Tuesday, April 3, 2012

Gym Socks

Blisters, calluses and ingrown toenails. All quite gross, and all too familiar if you spend a lot of time in running shoes. Particularly new running shoes that don't know your feet yet. But these things, these nasty things we runners deal with can be quite preventable if 1) the shoe fits and 2) the socks are good.

I don't know about you, but a pair of socks can make or break my run. Or my workout. So I am very particular about the socks I choose. I like 'em low to the ankle, and they can't be too thick. And if they hug my arches, well...I'll love them forever. They also have to be made well because I hate holes and I hate strings on the inside. Bonus points if they look cool, which is ridiculous because it's not like anyone sees my socks while I'm working out. And no, I have not jumped on the mismatched socks bandwagon yet. That's a funny trend only teens and cool people can pull off. All the socks in my drawer are perfectly paired up:

It's OK to be jealous of my Batman socks.


The good people behind PowerSox recently sent me a few pairs of their socks to try out.

I've worn them all over the course of the past few weeks, so I'm fully prepared to offer my honest opinion of each. Because that's what you get from me whenever I do a product review. Complete and total honesty. Let's start with these from New Balance:

They're the Technical NBX sock, made specifically for elite runners. "The comfort, the function, the achievement are noticed...the sock is not." << Totally agree. I had plenty of room in the toe box, and they felt tight around my arches. My only complaint? I wish they cut lower around the ankle. You'll find that's my complaint on all of the socks featured above. Especially the second New Balance pair. Way too high, way too thick...probably my least favorite of the bunch. For the gym, anyways. I loved wearing them around the house. It was as if I had slippers on. But when I wore them at the gym, I could actually my feet sweating.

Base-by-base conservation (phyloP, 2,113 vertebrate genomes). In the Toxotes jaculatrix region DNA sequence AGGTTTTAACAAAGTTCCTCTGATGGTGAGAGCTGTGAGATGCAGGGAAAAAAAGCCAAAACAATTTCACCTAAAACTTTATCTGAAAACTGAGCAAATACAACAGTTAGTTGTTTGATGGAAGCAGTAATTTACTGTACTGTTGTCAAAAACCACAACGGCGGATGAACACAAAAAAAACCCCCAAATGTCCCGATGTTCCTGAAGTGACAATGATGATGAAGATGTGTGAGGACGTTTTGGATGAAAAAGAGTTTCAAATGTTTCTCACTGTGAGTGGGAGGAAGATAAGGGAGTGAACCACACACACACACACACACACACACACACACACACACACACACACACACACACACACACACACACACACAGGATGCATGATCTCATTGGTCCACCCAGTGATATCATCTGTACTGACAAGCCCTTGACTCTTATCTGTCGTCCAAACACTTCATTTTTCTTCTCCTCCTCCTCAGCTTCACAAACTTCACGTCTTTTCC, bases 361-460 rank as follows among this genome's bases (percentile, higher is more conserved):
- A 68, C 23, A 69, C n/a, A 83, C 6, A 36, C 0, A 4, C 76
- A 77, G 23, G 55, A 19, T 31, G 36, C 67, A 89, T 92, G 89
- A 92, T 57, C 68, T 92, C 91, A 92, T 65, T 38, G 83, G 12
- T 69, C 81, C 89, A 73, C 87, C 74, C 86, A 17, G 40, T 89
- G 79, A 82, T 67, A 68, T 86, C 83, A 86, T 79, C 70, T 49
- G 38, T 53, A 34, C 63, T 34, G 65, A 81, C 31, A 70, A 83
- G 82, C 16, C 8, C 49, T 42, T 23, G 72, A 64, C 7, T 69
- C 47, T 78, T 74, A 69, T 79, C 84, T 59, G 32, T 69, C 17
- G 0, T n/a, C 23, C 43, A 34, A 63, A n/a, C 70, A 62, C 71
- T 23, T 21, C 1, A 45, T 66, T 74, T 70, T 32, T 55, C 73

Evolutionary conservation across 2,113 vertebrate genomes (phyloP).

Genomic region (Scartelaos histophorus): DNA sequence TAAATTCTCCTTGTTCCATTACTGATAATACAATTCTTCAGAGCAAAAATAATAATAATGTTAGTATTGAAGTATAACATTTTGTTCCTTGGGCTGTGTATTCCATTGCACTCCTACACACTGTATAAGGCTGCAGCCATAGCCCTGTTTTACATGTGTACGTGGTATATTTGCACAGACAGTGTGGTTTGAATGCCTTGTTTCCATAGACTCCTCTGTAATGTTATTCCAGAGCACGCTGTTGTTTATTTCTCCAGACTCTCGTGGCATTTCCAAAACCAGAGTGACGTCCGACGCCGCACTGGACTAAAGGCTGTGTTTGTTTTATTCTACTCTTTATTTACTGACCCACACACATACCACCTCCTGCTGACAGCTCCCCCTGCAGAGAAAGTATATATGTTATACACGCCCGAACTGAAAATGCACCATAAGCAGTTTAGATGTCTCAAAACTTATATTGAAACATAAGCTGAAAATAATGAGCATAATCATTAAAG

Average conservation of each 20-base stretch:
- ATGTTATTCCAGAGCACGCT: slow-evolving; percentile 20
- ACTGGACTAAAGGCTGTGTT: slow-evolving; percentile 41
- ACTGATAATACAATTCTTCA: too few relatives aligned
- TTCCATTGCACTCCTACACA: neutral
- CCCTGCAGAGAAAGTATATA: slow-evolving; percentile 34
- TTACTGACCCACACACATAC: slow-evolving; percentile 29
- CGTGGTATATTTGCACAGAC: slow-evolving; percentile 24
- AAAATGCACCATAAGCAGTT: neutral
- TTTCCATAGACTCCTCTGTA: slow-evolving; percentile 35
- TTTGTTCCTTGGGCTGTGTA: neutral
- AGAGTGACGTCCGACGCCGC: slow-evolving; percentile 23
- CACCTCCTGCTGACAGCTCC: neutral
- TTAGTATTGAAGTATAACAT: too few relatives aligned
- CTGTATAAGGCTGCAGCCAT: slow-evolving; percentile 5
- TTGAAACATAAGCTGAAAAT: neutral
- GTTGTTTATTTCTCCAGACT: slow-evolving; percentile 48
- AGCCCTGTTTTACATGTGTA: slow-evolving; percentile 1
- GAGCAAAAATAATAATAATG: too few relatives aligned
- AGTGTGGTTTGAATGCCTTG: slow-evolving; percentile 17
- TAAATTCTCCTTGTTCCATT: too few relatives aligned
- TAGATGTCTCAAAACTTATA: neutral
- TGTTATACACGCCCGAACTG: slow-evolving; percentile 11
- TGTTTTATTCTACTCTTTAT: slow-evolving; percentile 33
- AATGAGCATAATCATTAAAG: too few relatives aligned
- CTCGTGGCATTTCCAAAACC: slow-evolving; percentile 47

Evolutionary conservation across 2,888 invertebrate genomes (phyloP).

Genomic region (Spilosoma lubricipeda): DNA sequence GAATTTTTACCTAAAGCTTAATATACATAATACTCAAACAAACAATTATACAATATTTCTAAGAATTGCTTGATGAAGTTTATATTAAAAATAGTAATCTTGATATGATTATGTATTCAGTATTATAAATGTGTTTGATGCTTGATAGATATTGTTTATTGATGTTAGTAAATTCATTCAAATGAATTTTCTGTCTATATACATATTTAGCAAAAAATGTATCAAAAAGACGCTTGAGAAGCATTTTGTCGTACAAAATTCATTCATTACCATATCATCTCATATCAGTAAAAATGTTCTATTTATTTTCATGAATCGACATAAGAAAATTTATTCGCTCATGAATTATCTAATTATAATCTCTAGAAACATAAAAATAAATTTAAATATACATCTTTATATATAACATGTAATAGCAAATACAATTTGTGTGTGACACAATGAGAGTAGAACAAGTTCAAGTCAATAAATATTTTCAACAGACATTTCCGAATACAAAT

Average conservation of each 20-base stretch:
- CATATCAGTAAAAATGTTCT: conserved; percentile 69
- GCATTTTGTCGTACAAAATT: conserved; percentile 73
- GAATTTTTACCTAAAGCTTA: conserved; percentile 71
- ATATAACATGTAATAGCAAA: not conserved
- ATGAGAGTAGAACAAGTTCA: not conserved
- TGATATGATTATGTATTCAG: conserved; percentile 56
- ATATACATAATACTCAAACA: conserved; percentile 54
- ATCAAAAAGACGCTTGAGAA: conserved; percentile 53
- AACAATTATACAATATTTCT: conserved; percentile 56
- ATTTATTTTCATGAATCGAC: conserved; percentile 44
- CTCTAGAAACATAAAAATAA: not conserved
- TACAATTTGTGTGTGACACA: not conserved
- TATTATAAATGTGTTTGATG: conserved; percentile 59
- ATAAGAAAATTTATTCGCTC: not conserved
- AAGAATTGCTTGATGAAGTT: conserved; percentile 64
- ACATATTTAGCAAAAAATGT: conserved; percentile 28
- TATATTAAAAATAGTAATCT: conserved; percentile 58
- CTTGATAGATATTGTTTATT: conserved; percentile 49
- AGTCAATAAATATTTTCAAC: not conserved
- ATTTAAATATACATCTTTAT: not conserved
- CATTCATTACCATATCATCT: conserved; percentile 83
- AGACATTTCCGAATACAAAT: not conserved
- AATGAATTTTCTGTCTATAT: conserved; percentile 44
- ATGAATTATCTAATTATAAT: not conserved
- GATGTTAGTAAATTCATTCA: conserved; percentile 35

Next up, the Under Armours. Let me preface this by saying that I'm not usually a fan of black socks, particularly at the gym because the fashionista in me doesn't like how obvious they are up against my blue shoes. So I probably won't put these into the rotation, but they were rather comfortable. They fit smoothly, and left me without any issues contrary to comfort.

Like the Powersox, actually.

These would be perfect if they were just a little bit lower at the ankle. Notice the right/left fit. The contoured toe eliminates any bunching you get at the toes in your shoes. I hate that, it's so annoying! These fit perfectly, and snuggled my feet in all the right places—and kept them dry, too. Bonus points for that.

So after testing all of these, here's what I recommend you consider as you shop for gym socks:

1) Size. It does matter because one does not fit all. If they're too big, your foot will slide around and the sock itself will bunch up inside your shoe which can affect foot performance—it's true! And if they're too small, they will just annoy you. Heck, they might even make your shoes feel too small.

2) Material. Choose cotton, preferably with some dri-fit action. Wet feet stink, literally and figuratively, and they can lead to things like Athlete's Foot and fungal infections. Fun, right?

3) Arch support. This part of your foot absorbes the shock of running and jumping, so a little support will go a long way. I notice a huge difference when I wear socks with this feature. They're just...way more comfortable.

4) Thickness. Different shoes require different socks. Pick the wrong thickness and your shoes might suddenly feel too small.

I know it seems silly to spend a little more on a pair of performance socks, but they really can be worth it. Then again, you have to do what's right for you. Only you can truly determine your own comfort levels.

Now, if only my gym socks had bows on them.

Question: Are you picky about the socks you wear at the gym? If so, how?

ENTER MY GIVEAWAY! You just might win a box of Chobani Greek Yogurt! (Contest ends at midnight EST on Tuesday, April 3, 2012).

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